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THE PERFORMER|Susan Kelechi Watson


THE EPISODE|Our Little Island Girl” (Feb. 19, 2019)

THE PERFORMANCE| Watson’s talent for playing This Is Us‘ down-to-earth Beth is something we’ve celebrated on multiple occasions in the past. But her turn in this week’s episode, as Beth rediscovered a part of herself she’d long tamped down, was revelatory.

Where to begin? We loved watching the formidable mother return to her childhood home and get cowed by her own formidable mother, causing Randall’s wife to regress to her quieter, less-assertive self. This version of Beth didn’t say a lot, but Watson used nervous body language to communicate how uneasy the character was about triggering Carol’s disappointment and disapproval.

That unease eventually gave way to fury, and when it did, Watson was incandescent. “There’s no air around you, no air to breathe. No air to be sad. No air to fail,” she said, giving Beth’s anger a edge even though it was communicated via whisper. And if you ever need a master class in shedding a character’s layers, just re-watch the moment when Beth admits that she’s ashamed to tell Randall that she just wants “to be that little girl that dances again.” Watson stripped Beth down to her younger self in an instant — passionate, vulnerable — and we couldn’t get enough.

And then that finish, when a newly invigorated Beth danced her heart out at the studio? Every single one of those present-day moves were Watson’s, and she employed her entire body to convey Beth’s joy at being back in ballet slippers. The sequence was marvelous, largely because Watson was on fire. Those energetic pirouettes! Those graceful arms! We hope she’s staying limber, because we’re hoping to see a lot more of Watson-as-Beth in the studio moving forward.

Freema Agyeman New AmsterdamHONORABLE MENTION | During this week’s New Amsterdam, Freema Agyeman took us on a quietly emotional journey as her character Dr. Helen Sharpe went from the high of nascent romance to the low of bittersweet loss. The episode began with Helen and her new beau making out like teenagers in a diner booth, and Agyeman was so giddy and buoyant in the moment that we almost floated away with her. But Helen’s happiness was fleeting: After bonding with an opioid-addicted baby, the aspiring mother was forced to part with the child that she was on the verge of adopting before the little girl’s MIA father entered the picture. Through it all, Agyeman’s performance was so achingly tender and beautifully understated that we felt Helen’s loss like it was our own.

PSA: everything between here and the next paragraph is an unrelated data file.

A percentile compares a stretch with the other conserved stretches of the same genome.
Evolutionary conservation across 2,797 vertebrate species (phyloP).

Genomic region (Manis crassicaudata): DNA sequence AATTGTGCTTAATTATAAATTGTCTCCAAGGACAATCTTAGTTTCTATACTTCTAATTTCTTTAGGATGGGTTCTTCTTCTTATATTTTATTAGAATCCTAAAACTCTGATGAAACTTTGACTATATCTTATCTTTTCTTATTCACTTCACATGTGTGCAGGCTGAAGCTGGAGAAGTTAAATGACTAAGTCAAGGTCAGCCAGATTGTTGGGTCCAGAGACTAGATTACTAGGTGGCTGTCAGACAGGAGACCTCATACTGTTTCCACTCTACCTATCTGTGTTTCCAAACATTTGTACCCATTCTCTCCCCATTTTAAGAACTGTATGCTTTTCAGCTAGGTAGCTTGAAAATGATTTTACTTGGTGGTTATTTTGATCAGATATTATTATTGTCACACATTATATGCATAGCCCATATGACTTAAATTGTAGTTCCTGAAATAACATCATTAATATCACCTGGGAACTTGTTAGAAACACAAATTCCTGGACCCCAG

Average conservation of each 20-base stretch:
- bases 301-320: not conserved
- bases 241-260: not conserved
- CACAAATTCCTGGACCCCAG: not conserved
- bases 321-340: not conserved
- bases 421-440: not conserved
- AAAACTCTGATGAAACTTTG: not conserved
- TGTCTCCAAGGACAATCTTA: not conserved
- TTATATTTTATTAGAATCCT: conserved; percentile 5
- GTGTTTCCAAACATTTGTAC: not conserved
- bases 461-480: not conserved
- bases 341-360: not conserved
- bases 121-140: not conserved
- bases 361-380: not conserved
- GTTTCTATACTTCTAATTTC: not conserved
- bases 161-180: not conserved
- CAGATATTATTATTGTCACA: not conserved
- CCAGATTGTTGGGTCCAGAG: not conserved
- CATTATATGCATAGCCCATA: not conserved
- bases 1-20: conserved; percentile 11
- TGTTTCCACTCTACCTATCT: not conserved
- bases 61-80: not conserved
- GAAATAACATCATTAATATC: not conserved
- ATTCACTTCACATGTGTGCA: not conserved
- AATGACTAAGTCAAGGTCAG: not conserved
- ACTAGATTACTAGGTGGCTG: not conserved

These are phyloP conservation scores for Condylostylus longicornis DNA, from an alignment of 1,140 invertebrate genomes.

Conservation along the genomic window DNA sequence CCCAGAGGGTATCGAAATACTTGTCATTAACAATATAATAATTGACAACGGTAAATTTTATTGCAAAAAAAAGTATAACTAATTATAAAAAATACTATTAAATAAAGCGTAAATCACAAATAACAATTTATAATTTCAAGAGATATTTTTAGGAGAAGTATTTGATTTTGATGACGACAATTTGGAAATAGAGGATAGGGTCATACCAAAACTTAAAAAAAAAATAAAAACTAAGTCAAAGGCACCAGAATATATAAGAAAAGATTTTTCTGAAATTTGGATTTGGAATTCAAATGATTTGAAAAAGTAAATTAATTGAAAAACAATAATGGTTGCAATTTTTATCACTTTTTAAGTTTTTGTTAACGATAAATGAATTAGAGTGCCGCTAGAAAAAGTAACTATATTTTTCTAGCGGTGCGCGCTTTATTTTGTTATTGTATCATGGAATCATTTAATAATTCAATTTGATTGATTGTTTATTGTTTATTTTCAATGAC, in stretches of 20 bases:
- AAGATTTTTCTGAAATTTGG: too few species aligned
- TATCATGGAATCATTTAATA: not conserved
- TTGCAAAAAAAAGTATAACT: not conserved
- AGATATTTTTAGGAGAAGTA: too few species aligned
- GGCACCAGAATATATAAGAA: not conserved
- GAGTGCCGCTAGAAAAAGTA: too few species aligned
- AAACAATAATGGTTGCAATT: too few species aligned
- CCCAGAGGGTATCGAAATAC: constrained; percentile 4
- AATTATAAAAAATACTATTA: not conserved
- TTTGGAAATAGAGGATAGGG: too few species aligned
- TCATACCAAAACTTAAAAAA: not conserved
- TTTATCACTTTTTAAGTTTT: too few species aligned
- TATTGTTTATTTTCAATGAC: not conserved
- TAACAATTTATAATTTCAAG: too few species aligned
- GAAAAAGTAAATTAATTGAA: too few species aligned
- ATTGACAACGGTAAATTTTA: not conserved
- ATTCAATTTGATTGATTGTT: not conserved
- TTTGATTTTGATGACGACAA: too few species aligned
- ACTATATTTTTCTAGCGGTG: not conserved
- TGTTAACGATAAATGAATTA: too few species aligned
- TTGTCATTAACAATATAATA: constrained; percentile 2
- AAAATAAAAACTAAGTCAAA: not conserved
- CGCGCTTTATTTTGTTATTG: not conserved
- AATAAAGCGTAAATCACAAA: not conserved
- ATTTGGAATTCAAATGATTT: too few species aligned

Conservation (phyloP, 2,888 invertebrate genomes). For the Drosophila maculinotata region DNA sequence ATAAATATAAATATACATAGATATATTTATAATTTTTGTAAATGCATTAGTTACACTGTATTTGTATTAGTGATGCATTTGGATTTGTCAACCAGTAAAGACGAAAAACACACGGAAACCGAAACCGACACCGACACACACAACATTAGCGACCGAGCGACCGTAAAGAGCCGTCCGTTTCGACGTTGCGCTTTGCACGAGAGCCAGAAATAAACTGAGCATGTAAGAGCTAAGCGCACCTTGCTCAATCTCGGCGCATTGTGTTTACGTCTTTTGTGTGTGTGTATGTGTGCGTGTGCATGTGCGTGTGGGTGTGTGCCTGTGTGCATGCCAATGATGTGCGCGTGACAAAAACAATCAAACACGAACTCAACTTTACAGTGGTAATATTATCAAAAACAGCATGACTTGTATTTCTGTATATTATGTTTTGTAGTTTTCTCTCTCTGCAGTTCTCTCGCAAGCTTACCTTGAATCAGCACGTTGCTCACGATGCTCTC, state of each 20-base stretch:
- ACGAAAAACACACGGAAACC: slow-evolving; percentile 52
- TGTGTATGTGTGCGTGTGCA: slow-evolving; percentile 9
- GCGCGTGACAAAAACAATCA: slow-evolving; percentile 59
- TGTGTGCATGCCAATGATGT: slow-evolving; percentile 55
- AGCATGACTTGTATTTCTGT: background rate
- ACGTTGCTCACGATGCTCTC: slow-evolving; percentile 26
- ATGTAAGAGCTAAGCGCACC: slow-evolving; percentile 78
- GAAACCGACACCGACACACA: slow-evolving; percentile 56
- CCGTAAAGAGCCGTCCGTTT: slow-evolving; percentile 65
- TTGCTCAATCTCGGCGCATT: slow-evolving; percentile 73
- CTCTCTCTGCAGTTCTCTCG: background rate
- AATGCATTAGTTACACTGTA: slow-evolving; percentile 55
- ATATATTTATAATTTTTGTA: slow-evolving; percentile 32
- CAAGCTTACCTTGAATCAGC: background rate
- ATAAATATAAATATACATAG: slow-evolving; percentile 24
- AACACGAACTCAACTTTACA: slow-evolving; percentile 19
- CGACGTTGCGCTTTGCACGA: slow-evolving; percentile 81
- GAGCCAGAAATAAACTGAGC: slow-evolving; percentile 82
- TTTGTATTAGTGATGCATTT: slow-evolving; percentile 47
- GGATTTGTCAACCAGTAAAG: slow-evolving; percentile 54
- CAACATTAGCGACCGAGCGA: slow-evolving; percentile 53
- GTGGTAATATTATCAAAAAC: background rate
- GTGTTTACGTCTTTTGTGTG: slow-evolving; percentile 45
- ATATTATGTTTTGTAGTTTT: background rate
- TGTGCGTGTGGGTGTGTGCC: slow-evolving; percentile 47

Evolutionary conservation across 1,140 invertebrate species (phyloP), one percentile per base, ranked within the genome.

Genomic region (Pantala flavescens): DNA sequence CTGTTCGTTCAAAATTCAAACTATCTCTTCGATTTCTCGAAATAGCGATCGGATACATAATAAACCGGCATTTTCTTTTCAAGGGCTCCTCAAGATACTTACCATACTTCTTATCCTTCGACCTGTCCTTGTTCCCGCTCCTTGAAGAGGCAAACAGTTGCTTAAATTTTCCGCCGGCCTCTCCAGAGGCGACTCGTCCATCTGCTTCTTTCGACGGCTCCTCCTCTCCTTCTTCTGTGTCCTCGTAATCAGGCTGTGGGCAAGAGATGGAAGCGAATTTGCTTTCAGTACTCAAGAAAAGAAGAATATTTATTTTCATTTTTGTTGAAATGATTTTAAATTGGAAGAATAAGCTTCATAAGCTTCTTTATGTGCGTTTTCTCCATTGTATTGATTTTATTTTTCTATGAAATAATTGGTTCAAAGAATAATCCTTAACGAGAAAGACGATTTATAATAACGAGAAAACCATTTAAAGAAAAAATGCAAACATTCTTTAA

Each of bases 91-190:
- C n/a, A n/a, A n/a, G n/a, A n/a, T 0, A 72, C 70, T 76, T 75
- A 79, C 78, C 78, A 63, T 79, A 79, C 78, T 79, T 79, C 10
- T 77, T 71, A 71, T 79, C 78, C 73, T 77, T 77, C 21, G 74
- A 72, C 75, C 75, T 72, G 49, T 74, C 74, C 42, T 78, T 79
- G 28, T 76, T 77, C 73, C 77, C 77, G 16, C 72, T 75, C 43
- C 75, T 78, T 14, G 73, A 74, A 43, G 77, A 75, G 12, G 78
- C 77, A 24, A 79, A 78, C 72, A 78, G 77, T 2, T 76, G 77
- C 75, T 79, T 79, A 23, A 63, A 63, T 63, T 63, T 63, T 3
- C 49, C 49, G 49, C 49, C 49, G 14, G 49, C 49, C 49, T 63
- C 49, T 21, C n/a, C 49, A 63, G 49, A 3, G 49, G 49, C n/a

THE UMBRELLA ACADEMYHONORABLE MENTION |The Umbrella Academy’s Vanya Hargreeves is on the verge of a breakthrough (or a breakdown, depending on the hour), and Ellen Page plays every emotion as fluidly as her character plays the violin. The Netflix series’ eighth episode begins with Vanya feeling guilty after her power surge killed two men and injured another. She also feels inadequate because she can’t conjure her powers on command. Page’s innocent expression and quiet voice convey Vanya’s feelings of childlike self-doubt, initially caused by her father. Page smoothly transitions that sadness into relief once Vanya learns to control her powers; confidence when she explains her abilities to her sister; rage when she feels belittled and manipulated; and terror when she thinks she may have caused another death. Vanya‘s emotions are chaotic, but Page skillfully makes that madness mean something.

Hawaii Five-0 Ian Anthony DaleHONORABLE MENTION | Reluctant Yakuza boss. Construction worker. Task force leader. Full-fledged Five-0 member. Adam Noshimuri’s life has taken so many turns, it’s easy to forget all that he has been through, especially since wife Kono gave him the (off-screen) hook. But when given the chance to surface Adam’s aggregated sense of loss, Ian Anthony Dale made the very most of it. In helping Hal, a deaf homeless man (Children of a Lesser God‘s excellent Bob Hiltermann), give his estranged daughter’s child the greatest gift of all, Adam felt a new appreciation for ohana — namely the one he has accumulated over the years in Five-0’s orbit. Following a tearful FaceTime with an overjoyed Hal aka “Pop-Pop,” Adam turned to dinner guests McGarrett et al to emotionally profess, “You made me feel like a part of something. Made me realize I’m not alone. I do have family.” Cheers to that.

Which performance(s) knocked your socks off this week? Tell us in Comments!

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JACK LORD - Latest Additions

JACK LORD Highlights

NEW Hawaii Five-0